The Potential of Impact: Kirtsaeng, dba Bluechristine99 v. John Wiley & Sons, Inc. On In-House Legal Department Enforcement Strategies
Joseph Drayton, Partner, Cooley LLP, USA
Jamie Melendez, In-house Counsel, Martha Stewart Living Omnimedia Inc., USA
Vanessa Soman, Vice President Associate Counsel, Martha Stewart Living Omnimedia Inc., USA
The Supreme Court reaffirmed the limitations on copyright owners’ exclusive rights- via the First Sale Doctrine with its ruling in Kirtsaeng, dba Bluechristine99 v. John Wiley & Sons, Inc. By doing so, it not only upheld an important section of the Copyright Act, it also seemingly legitimized the “grey market.” This ruling, along with Quality King Distributors Inc., v. L'anza Research International Inc., will likely make it impossible to overcome one of the most vexing enforcement issues plaguing U.S. businesses – competition from the sale of their own goods that are manufactured abroad. When this business issue is coupled with the lack of a meaningful, enforceable, legislative regime to thwart the sale of such goods, it may result in a host of unintended -- but predictable consequences. One of the most likely consequences will be an increase in the cost of doing business across a wide swath of industries, particularly legal budgets for enforcement.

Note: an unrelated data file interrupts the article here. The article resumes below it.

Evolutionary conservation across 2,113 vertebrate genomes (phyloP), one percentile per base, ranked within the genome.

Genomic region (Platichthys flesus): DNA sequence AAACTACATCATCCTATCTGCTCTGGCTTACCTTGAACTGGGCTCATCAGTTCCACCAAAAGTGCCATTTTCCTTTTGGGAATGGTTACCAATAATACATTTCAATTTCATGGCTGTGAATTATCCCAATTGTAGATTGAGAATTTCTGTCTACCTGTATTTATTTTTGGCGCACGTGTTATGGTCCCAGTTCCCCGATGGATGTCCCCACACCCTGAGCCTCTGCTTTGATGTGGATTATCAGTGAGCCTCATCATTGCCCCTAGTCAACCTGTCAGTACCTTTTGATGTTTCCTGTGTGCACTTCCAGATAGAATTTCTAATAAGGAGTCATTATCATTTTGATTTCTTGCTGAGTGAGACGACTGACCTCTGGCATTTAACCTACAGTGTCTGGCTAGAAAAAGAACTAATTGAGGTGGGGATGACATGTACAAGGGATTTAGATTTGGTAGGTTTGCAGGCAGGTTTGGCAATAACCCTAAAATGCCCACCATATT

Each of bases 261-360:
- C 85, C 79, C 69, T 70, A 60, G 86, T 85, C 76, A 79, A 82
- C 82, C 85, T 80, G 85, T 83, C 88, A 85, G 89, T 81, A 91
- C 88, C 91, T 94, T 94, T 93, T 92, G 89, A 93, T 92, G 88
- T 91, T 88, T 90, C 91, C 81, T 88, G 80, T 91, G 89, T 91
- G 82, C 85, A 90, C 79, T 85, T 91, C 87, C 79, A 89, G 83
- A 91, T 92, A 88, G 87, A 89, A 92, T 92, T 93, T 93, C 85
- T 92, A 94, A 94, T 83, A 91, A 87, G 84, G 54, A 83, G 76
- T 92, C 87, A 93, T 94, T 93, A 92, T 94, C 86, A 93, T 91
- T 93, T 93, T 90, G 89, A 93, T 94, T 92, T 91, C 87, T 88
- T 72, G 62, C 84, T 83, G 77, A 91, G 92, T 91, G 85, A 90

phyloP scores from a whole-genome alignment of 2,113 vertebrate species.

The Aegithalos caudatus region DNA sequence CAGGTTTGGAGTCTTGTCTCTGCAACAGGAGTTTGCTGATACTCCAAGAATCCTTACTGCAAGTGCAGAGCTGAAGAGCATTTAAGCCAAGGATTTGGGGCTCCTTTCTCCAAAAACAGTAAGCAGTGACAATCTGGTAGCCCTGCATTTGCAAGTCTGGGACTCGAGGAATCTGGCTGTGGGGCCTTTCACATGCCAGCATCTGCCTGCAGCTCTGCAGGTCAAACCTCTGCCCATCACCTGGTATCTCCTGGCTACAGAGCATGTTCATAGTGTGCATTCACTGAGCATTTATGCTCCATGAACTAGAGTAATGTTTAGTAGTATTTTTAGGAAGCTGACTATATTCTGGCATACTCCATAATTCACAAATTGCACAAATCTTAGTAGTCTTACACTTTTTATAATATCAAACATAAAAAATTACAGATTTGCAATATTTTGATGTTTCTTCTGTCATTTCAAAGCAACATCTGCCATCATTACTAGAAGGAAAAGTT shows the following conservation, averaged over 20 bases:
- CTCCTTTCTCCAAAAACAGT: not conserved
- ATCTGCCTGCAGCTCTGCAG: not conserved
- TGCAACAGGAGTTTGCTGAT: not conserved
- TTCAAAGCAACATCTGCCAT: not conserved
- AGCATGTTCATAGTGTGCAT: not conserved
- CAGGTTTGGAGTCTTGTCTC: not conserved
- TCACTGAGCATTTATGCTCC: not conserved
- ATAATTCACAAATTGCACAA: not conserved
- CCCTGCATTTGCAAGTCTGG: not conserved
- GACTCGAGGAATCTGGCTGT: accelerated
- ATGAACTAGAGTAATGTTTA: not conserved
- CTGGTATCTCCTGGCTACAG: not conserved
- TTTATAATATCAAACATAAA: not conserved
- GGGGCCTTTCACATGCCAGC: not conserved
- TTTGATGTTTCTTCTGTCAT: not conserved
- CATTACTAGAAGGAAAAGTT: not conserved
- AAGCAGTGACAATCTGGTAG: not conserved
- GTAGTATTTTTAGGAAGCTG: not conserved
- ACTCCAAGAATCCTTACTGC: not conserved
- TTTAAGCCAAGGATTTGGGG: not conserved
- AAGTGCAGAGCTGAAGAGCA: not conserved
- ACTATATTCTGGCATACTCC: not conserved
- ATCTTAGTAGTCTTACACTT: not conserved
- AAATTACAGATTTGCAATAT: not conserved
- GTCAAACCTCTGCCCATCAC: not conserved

We will review the Court’s reasoning to explore the impact the ruling may have on the enforcement strategies of in house counsel and the potential pressure on legal department budgets.
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